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A Morbid state
Signs and Symptoms
Damage to host cells
Decrease cell function
Increased immune response
Suppression of the immune system
Infections caused by normal flora
Often occurs when microbe is introduced into a sterile area of the body or is moved from its normal location in the body.
Nosocomial Infections (Cont'd)
Usually refers to infections acquired by patients during hospitalization
But also refers to infections acquired by medical personnel
(2) Congenital diseases
structural and functional defects present at birth
*Microbial exception: several microbes (bacteria, protozoa, viruses) can cause congenital diseases
(3) Degenerative diseases
disorders affecting one or more body systems that develop as a patient ages
*Microbial exception: Infection with prions
(4) Nutritional deficiencies
diseases that result from the lack of specific nutrients; may be due to poor diet or may be inherited as a genetic defect.
*Microbial exception: helminths and parasite load
(6) Mental diseases
mostly due to emotional or psychological factors, including biochemical imbalance.
*Microbial exception: herpes and schizophrenia
(7) Immunological diseases
diseases of the immune system; include allergies, autoimmune disease, immunodeficiency,
*Microbial exception: HIV infection and AIDS
(8) Neoplastic diseases
abnormal cell growth that leads to the formation of tumors (benign or malignant)
*Microbial exception: HPV and cervical cancer; EBV and Burkitt's lymphoma
(9) Iatrogenic disease
caused by medical procedures or treatments, surgical errors, and/or drug interactions;
*Microbial exception: nosocomial infections
The study of how diseases are spread.
Examines the frequency and distribution of disease and other health-related problems within human populations
The study of diseased states
The study of the structural and functional manifestations of disease
A branch of medicine that examines the nature of disease, how the disease is manifested, and changes to the body that occur as a result of disease
objective evidence of disease
characteristics of a disease that can be observed by someone else; objective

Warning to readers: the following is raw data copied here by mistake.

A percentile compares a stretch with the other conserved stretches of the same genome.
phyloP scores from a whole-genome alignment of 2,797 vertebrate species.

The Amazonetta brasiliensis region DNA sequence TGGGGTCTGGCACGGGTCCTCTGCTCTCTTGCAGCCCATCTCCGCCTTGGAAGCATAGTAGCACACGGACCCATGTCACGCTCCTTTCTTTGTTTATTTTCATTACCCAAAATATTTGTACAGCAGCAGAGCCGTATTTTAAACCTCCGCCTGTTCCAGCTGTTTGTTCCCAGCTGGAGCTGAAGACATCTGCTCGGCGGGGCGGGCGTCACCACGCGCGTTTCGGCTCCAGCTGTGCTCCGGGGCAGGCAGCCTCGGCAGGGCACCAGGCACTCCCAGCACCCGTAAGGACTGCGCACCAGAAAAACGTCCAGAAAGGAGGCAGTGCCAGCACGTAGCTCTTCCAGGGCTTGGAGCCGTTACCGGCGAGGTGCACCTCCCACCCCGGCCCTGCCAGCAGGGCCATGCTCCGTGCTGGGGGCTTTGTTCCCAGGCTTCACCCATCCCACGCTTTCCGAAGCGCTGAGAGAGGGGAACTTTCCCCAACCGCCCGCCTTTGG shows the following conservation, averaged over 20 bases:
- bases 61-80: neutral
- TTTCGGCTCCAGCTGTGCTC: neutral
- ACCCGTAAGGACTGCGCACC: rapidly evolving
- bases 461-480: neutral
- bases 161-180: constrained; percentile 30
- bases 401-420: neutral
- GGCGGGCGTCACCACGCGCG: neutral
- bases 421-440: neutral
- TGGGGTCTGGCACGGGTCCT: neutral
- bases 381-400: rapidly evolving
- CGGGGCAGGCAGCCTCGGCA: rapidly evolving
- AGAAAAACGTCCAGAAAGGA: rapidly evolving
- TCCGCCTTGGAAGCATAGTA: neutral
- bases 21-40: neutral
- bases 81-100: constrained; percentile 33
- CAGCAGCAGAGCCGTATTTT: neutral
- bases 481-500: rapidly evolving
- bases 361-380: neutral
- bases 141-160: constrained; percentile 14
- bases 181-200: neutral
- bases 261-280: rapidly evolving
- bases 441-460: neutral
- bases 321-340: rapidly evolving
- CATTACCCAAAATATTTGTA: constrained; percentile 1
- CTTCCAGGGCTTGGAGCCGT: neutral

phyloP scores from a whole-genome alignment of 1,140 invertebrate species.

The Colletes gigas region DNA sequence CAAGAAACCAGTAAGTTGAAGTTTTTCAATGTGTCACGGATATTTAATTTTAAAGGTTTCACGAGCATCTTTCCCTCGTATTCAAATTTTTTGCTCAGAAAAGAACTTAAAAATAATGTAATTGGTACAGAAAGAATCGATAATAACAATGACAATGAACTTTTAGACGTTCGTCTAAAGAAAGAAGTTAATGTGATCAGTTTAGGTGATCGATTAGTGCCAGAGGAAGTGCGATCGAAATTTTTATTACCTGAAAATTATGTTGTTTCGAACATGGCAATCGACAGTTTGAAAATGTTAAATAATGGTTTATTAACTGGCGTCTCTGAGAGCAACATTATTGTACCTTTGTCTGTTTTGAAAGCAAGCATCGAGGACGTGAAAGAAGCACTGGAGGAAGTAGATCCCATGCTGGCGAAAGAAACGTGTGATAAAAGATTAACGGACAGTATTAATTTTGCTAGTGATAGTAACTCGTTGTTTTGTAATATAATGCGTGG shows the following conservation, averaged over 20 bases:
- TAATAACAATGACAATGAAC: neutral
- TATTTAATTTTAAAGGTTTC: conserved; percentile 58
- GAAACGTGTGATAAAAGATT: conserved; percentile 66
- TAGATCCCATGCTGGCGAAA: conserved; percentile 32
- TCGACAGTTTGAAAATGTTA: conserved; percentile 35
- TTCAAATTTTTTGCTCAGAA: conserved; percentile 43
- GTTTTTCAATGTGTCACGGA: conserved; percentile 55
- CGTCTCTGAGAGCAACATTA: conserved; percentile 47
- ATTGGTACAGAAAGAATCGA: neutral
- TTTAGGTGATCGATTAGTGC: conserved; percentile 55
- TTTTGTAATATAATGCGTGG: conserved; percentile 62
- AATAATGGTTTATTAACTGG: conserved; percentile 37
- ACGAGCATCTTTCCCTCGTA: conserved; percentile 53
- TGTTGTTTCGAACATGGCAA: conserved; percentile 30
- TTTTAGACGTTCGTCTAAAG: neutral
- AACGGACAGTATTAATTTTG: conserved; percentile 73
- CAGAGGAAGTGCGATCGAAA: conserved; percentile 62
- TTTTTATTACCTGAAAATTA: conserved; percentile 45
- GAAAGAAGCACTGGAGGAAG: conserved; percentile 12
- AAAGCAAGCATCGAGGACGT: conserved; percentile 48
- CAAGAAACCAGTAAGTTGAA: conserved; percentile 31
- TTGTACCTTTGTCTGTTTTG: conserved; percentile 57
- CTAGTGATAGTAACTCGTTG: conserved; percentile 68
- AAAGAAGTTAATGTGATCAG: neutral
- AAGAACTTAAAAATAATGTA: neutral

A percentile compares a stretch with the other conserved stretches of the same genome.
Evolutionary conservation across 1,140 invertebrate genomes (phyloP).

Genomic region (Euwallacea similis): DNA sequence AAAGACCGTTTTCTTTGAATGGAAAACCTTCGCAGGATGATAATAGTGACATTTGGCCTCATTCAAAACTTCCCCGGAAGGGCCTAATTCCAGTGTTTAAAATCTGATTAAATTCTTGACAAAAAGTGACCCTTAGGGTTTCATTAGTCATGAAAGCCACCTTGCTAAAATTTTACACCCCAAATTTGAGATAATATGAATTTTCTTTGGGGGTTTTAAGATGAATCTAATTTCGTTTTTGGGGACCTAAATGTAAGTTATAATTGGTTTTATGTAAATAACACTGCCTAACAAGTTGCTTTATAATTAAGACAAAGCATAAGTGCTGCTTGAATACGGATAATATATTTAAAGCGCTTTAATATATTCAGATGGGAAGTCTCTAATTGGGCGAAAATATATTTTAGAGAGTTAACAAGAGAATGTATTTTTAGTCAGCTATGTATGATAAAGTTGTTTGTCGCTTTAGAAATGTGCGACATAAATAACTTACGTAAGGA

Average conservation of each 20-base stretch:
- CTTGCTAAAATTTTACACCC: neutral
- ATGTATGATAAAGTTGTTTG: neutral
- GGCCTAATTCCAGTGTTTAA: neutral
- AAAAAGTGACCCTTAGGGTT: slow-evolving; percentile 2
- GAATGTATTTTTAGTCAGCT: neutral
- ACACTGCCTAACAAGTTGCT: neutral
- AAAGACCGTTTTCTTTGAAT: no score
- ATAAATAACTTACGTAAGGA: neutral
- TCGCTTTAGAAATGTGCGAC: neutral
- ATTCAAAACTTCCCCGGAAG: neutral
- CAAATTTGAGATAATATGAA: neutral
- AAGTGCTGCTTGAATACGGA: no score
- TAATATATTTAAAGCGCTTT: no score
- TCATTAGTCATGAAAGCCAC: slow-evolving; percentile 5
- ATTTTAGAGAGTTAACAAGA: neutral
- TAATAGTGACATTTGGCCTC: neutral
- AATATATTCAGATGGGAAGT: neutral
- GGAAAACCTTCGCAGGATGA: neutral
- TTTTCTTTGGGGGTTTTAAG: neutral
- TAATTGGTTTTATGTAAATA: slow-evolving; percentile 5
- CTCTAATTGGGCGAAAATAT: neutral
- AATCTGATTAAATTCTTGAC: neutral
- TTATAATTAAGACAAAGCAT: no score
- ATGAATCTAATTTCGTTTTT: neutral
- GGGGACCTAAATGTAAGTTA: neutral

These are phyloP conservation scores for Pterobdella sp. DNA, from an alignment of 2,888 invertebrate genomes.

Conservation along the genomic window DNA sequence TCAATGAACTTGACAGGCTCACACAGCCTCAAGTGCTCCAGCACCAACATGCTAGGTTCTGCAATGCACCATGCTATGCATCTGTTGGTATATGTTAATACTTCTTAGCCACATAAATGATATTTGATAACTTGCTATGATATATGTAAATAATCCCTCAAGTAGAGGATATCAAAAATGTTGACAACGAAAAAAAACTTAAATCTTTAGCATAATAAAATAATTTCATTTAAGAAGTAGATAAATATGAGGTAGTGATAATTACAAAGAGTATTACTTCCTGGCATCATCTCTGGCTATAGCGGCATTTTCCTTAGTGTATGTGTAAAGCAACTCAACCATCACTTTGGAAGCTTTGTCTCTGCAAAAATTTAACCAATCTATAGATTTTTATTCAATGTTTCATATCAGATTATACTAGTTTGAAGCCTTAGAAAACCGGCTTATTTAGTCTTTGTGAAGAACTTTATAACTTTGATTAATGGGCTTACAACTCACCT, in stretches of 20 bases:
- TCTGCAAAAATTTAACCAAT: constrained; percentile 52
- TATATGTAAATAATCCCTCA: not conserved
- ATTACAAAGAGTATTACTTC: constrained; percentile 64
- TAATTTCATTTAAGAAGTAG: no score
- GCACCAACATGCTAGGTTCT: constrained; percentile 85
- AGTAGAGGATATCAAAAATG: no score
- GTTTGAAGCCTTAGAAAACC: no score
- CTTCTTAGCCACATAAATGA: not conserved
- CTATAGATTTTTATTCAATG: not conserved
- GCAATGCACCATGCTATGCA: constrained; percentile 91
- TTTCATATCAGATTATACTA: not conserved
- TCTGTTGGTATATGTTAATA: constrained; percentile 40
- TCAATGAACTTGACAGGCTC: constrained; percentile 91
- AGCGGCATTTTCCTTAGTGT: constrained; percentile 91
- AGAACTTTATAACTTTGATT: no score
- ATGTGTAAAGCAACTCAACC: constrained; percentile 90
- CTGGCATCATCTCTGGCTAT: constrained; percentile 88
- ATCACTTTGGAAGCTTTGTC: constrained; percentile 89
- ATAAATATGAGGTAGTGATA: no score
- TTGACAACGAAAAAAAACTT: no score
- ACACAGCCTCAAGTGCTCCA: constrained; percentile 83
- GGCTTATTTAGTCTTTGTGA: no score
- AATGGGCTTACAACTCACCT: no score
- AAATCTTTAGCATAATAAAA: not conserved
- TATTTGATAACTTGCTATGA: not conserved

Morbidity Sign Examples
subjective evidence of disease
characteristics of disease that can only be determined [experienced] by the patient
Morbidity Symptoms Examples
Shortness of breath
combination of signs and symptoms that occur together and are indicative of a disease or abnormal condition
Signs of Inflammation
Granulomas (small mass or nodule of inflamed tissue)
Abscesses (A collection of pus in a tissue, cavity or confined area)
The process of determining the cause of the disease
Commonly involves the use of chemical or immunological tests
The projected outcome of a disease
The prospect of recovery from a disease
The recovery success (or a lack thereof) is based on the nature (pathology) of the disease
any organism that obtains its nutrients from another living organism.
Often an obligate relationship
the parasite lives in the extracellular spaces between cells, on the cell surface, etc.
Pathogenicity depends on
e.g. capsule, outer membrane
e.g. resistance genes
Exogenous (pathogen sources)
Exogenously acquired infections results from encounters with pathogens in the environment
Endogenous (pathogen sources)
Endogenously acquired infections are caused by pathogens or potential pathogens in or on the body.
Infection Alternate Definition
Deviation from a healthy state that is caused and maintained by microorganisms
Signs and symptoms (S/S) make take a long time to develop
S/S are persistent and lasts over long periods
The microbe persists in host tissues for long periods of time; the disease alternates between an acute and a subclinical state.
May not be observed by clinical examination, although laboratory tests may confirm the presence of pathogens.
May not be detectable by laboratory tests
Systemic (generalized) Infection
microorganism circulates throughout body and infect many different tissues; e.g., measles, typhoid
Signs of Infection On Skin
Pus formation (purulence)
Discoloration (hypo- or hyper- pigmentation)
Signs Of Infection Systemic
Vision loss (blindness)
Double vision (diplopia)
Time from the first exposure to the pathogen to the time symptoms become apparent
Length of incubation period varies considerably for some microorganisms
length of the incubation stage
Pathogenicity of the infecting microbe
Health of the patient
Generation time of the pathogen
Site of infection
A short period before specific symptoms set in where the patient feels general discomfort (headache, joint pain, muscle ache)
Not all illnesses have a prodromal period
Period of Invasion
Pathogen multiplying, producing toxins, etc.
Signs and symptoms can include cough, rash, diarrhea, etc.
Immune system is responding to pathogen
The gradual return to a normal or healthy state
The patient's immune system, over time, has been able to contain and eliminate the infective agent
Signs of disease subside
High level of immunological molecules, e.g. antibodies
The patient either recovers or the disease is fatal
Convalescent period (Recovery)
Signs and symptoms abate and patient starts to feel better
Affected tissues and systems are repaired
the amount of damage the infecting microbe did to the body
The condition of the patient's immune system before and during infection
The nature of the pathogen
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